BOISE, Idaho — The topic of growth in Boise took center stage Tuesday night as almost 200 people packed into City Hall for a discussion on several issues, including a hotly-contested proposed development in northwest Boise.
The Boise City Council took public testimony on the proposed Prominence subdivision near Hill Road and Bogart Lane.
Developers plan to build at least 286 homes there, with about eight homes per acre.
Right now the area is zoned for about two homes per acre, and many people who live near that site have vigorously opposed the proposal since it first came up about two years ago.
The Boise Planning and Zoning Commission rejected the plan in May and denied the rezone application. And on Tuesday, the City Council heard the developer's appeal.
WHPacific appealed on grounds that the rejection violated state law and there was not enough supporting evidence for the rejection. Previously, Planning and Zoning gave reasons for the denial, which included their belief that the project was incompatible with the existing neighborhood, and the rezone was not in the public's best interest.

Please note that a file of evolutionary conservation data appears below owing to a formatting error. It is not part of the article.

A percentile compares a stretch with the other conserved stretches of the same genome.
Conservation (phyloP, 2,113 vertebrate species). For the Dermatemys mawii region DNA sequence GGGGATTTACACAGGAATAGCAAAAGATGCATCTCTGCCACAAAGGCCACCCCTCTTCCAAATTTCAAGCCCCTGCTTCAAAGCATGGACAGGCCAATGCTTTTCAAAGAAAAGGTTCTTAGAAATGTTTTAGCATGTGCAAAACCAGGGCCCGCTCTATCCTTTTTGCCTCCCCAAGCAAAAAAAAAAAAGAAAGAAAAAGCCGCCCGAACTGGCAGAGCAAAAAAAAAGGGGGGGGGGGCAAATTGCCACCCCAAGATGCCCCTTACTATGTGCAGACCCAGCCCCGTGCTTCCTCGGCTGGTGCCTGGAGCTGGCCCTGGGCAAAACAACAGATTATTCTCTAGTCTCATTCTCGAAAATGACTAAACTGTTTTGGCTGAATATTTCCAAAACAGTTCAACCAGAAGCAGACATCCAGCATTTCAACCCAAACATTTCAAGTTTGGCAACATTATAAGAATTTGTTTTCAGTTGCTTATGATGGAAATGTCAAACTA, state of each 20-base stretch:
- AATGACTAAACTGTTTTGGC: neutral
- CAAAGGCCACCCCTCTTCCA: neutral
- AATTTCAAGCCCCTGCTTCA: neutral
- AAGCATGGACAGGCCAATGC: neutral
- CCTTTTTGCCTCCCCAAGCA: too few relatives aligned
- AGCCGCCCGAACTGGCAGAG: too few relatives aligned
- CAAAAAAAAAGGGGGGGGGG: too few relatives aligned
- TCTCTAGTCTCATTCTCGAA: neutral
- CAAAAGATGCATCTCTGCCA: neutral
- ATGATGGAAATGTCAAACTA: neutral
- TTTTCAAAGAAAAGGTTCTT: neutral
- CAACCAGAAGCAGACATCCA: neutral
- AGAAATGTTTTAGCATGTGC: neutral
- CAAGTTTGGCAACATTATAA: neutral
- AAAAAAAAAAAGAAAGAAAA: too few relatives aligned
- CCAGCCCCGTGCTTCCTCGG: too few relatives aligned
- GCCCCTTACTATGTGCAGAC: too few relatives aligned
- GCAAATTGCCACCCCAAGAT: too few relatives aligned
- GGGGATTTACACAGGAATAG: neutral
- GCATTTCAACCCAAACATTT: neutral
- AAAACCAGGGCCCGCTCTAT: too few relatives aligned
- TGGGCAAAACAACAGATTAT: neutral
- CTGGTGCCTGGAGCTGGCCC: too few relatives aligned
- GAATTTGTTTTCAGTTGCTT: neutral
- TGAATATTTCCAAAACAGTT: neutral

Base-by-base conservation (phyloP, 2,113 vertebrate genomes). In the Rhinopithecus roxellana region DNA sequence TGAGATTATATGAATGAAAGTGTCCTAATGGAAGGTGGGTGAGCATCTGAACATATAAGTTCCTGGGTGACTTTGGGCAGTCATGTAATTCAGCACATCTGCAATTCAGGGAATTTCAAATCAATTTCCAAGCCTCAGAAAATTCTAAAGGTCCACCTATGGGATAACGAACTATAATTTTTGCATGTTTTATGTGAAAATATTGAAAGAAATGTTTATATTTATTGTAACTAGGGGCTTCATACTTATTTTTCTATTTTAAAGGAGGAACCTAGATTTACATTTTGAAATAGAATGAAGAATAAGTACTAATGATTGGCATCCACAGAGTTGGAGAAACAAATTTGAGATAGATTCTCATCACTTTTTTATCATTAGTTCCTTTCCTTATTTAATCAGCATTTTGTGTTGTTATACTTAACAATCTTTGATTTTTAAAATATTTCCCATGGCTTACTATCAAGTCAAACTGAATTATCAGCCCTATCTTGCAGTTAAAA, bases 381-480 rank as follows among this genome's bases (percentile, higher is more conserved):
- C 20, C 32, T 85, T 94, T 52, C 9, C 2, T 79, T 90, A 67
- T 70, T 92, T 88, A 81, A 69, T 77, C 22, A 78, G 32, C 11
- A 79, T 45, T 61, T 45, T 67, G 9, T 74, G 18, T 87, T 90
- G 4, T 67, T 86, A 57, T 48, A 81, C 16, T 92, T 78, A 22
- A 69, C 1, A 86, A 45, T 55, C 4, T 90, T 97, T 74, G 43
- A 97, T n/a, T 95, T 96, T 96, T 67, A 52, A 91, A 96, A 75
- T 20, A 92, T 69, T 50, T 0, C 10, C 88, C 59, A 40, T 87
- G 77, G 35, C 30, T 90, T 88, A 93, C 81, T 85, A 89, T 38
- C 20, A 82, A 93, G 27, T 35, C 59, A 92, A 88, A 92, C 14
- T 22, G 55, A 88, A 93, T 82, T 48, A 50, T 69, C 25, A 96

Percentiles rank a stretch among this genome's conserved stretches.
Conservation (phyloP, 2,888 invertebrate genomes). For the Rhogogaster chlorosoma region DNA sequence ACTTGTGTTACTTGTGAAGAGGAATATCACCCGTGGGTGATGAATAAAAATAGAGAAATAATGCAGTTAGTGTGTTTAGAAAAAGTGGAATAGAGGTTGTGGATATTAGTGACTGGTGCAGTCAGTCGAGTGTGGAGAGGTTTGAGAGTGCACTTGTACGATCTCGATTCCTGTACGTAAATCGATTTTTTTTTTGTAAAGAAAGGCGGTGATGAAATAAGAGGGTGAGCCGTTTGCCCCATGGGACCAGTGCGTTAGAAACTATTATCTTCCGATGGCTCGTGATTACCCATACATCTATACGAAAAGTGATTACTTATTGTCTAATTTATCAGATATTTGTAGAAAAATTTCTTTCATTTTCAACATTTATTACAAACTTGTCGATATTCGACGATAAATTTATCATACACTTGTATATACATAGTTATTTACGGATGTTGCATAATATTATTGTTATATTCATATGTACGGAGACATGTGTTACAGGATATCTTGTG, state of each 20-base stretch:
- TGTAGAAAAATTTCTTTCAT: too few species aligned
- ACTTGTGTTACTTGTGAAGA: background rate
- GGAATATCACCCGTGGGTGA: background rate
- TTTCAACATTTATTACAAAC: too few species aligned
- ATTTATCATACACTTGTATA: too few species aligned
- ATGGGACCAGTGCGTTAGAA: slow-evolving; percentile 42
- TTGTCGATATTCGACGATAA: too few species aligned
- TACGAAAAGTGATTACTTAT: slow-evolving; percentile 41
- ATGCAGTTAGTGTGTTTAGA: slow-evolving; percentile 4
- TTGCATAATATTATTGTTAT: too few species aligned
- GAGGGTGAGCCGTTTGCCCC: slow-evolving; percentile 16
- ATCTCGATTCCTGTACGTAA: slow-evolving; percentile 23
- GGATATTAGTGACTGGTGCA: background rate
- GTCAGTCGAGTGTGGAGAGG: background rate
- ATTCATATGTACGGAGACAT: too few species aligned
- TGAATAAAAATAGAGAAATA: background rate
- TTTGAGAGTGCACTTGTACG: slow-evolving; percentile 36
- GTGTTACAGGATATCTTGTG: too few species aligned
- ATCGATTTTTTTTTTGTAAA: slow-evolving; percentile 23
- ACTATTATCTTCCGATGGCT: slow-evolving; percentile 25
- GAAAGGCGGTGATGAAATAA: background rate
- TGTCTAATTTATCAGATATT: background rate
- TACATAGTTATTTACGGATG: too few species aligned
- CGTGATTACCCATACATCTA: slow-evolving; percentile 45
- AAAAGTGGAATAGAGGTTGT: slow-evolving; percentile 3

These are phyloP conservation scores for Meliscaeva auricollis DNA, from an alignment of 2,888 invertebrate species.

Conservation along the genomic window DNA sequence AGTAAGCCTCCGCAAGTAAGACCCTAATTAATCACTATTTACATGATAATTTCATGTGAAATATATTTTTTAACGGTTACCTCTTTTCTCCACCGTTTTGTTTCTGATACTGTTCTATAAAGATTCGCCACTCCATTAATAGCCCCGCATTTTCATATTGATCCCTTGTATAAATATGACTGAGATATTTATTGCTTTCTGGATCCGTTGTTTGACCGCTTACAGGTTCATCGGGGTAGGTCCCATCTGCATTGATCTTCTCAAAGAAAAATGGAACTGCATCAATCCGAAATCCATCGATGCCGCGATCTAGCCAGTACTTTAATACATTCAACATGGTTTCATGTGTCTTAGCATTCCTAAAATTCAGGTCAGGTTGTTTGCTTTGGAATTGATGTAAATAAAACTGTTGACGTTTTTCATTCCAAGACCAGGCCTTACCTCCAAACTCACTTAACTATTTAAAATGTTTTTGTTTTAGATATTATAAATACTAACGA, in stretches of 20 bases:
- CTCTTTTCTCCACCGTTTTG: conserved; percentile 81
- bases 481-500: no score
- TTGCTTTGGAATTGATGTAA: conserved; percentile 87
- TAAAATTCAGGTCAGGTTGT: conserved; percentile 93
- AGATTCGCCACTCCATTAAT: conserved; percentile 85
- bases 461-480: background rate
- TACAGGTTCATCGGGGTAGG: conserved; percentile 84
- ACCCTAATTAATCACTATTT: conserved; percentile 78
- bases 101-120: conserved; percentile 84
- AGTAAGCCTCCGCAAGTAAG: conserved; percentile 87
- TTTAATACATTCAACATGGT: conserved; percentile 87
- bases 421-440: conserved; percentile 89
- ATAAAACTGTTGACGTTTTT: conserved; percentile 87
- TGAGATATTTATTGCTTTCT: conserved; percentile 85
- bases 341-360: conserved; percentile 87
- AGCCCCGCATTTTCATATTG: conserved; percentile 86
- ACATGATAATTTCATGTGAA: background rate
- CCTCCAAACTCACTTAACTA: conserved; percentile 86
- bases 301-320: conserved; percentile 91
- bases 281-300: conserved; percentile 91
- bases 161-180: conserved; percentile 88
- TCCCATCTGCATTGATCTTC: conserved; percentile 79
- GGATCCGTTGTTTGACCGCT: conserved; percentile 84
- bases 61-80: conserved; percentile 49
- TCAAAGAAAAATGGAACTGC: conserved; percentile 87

The majority of citizens who spoke during the public hearing were not in favor of the project.
Residents, along with the Northwest Neighborhood Association, voiced several concerns about the project, including increased traffic problems, safety concerns for pedestrians and for children because of nearby schools, and many also worried the added housing density would add a bigger burden to nearby fire stations.
A spokesman for the neighborhood association told the council more than 2,000 residents in the area had signed petitions against the development, showing they feel strongly about the project.
“All of these, over 2,000 signed petitions," he said. "Why are there over 2,300 likes on the Old Hill Road website? Why do hundreds of people show up for NW Neighborhood Association meetings? And why have you been bombarded with letters from citizens imploring you not to grant this rezone and PUD? The answer is clear – the voting citizens of Boise are saying it is time to place safety and quality of life in front of development interests.”
Because the hearing ran so late into the night, City Council members decided not to make their decision Tuesday. The council will take up the development issue again at next week's meeting.